Wendy Birdsall’s “Mr. Fix It” father and artist mother set the tone for an accomplished
30-year career at the Lincoln Chamber of Commerce, marked by transformative community
projects and initiatives to spur entrepreneurship, and talent attraction and retention.
“‘No’ was just the beginning of the conversation,” said Birdsall, who is retiring Dec. 31 after
15 years as Chamber president. “I was always looking for a way to make things happen.”

A nod to a lifetime of ingenuity, Birdsall recalled how she put newly gifted ice skates to good use as a child.

“I had read that you could create an ice-skating rink in your backyard if you just had a hose and water,” she recalled. “We did skate on it a few times and had a ton of fun.”

Birdsall has powered innovation and projects of a far different scale in recent years; the
passage of the bond to financially support Pinnacle Bank Arena by Lincoln voters was
characterized as “the biggest difference-maker in Lincoln’s growth and the way that we
look at ourselves.”

She indicated the arena was just the tip of the iceberg.

“Building out the whole Haymarket area was a grand slam,” Birdsall said. “We made it more
than just an arena or a place to go to an event. We made it a place where people people can stay and linger.”

When asked about notable accomplishments during her tenure, Birdsall highlighted the
creation of the Lincoln Young Professionals Group. Today, the 2,000-plus-member YPG is
among one of the biggest groups of its kind in the country. She also isolated its partnership
with Southeast Community College (SCC) to create the Career Academy, which is “now
just hitting its prime,” and the JumpStart Challenge was described as a “reverse pitch
competition that asks industry to bring a problem forward, and a solution can be created
through technology.”

Last but not least, Birdsall led the creation of LaunchLNK, funding and mentorship
program for budding businesses and concepts.

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Birdsall is quick to credit the team that surrounds her.

“I got to choose my team,” she said. “It makes such a difference when you can hit on all
cylinders with an extremely competent team that has the same vision.

“Our staff are given the ability to innovate, to be in charge of their destination, and to be free thinkers,” Birdsall continued, “and you get so much more from the folks that you work with when they’re having fun doing it.”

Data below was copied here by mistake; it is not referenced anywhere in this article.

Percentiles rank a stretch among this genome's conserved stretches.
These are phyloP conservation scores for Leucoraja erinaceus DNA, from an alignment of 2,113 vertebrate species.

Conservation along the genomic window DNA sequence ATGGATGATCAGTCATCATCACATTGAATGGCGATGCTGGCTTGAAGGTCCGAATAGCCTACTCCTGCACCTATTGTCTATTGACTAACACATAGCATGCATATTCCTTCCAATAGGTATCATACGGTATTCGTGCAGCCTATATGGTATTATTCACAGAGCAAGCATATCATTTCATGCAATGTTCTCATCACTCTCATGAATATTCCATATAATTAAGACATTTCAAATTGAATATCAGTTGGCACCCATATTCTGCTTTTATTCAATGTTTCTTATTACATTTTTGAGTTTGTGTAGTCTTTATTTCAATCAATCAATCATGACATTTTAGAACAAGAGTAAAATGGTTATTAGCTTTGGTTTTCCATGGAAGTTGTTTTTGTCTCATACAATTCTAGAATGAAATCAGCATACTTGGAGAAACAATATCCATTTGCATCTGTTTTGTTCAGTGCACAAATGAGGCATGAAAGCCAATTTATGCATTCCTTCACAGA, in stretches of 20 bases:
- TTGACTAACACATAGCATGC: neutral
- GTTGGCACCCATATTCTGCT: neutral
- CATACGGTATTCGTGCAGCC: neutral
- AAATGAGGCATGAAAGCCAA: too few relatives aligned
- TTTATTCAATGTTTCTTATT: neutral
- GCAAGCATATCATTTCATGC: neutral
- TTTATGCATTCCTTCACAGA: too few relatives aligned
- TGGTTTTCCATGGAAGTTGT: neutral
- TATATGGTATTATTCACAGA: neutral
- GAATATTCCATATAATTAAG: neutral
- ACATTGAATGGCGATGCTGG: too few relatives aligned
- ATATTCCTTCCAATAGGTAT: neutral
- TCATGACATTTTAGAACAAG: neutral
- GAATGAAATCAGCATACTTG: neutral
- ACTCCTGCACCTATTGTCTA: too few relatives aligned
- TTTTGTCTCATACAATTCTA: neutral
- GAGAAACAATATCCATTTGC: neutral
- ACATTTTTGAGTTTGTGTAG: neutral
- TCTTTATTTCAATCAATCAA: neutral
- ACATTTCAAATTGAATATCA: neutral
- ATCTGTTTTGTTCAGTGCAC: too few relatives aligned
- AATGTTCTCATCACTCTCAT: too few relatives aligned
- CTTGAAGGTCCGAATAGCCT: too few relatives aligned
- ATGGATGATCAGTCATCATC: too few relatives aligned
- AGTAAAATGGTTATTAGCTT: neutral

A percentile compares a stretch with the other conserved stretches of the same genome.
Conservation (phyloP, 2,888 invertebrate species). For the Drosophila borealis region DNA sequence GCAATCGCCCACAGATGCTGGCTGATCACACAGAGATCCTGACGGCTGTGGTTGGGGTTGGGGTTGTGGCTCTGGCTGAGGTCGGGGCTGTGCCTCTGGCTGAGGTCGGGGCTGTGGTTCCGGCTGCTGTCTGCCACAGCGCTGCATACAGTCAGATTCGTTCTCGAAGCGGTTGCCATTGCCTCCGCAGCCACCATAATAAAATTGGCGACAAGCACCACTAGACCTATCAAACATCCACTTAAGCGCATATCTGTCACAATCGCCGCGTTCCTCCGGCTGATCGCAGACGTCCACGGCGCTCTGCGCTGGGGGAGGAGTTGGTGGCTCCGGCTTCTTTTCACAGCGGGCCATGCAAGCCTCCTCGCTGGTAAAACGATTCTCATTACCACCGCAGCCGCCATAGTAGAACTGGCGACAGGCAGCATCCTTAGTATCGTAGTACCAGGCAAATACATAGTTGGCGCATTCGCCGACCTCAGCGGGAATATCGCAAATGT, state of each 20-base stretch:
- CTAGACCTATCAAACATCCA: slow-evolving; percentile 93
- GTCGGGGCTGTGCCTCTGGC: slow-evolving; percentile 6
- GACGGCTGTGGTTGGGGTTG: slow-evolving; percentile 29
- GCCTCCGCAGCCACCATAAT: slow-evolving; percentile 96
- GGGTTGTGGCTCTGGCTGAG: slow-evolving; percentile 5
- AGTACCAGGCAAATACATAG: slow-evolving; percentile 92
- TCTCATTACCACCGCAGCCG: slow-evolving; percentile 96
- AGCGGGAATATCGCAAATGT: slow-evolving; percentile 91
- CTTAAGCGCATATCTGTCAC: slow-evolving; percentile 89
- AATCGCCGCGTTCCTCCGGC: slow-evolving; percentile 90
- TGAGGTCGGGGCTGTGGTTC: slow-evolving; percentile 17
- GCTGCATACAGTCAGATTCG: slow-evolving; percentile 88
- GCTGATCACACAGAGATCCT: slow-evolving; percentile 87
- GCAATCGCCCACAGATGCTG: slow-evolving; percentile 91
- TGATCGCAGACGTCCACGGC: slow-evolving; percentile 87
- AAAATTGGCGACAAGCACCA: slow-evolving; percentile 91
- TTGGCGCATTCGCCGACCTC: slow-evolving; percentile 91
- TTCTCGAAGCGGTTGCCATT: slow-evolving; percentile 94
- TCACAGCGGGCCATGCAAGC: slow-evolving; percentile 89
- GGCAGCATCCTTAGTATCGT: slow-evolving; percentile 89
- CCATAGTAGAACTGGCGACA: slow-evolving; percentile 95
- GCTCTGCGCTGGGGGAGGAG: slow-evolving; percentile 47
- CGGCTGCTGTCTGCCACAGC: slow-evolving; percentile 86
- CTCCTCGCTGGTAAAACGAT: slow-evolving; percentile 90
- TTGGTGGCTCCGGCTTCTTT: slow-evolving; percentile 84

Birdsall entered the Chamber world in much the same way as others, rather serendipitously.

With visions of owning a restaurant, Birdsall’s degree in food science was applied as a dietician at Bryan Health for nine years. From there, she traveled the state as a pharmaceuticals rep.

“But it wasn’t a job that I enjoyed,” she said, indicating the position didn’t complement
her extroversion.

Fortuitously, the chamber was creating a program to promote Lincoln as a regional medical
center to smaller communities, who would then serve as referral sources for the capital city’s specialty facilities.

“I love my community and wanted to do something to advance and grow it,” she said.
Birdsall would go on to step into roles, including Lincoln Convention and Visitors Bureau
executive director and VP, before being named president of the Chamber in 2006. Jason Ball is stepping in to Birdsall’s shoes as chamber and LPED president in the new year.
“I couldn’t be more pleased,” Birdsall said, adding that Ball is a “boomerang” professional
and former employee. “When you leave a job and have invested so much time, blood, sweat and tears into it, you want it to be OK. I have such respect and trust in Jason and his vision for Lincoln.”

Birdsall looks forward to having the freedom to travel in a big way. A trip to Palm Springs in
February and a 54-hour drive to Alaska are on the horizon.

“The other thing that I love to do is to buy and sell antiques,” she said, noting the skill was
honed as a traveling pharma rep. “I would find things that were unique. One thing I really
exploited was metal lunch boxes. I got connected with two different people that bought every lunch box.”

She looks forward to developing a new, successful niche. And she encourages future leaders and community movers-and-shakers to “take risks. Don’t be afraid of taking something on that feels uncomfortable. Yeah, you might fail but failure is where you learn.”
“I think it’s so important that people take responsibility and get involved in their community.”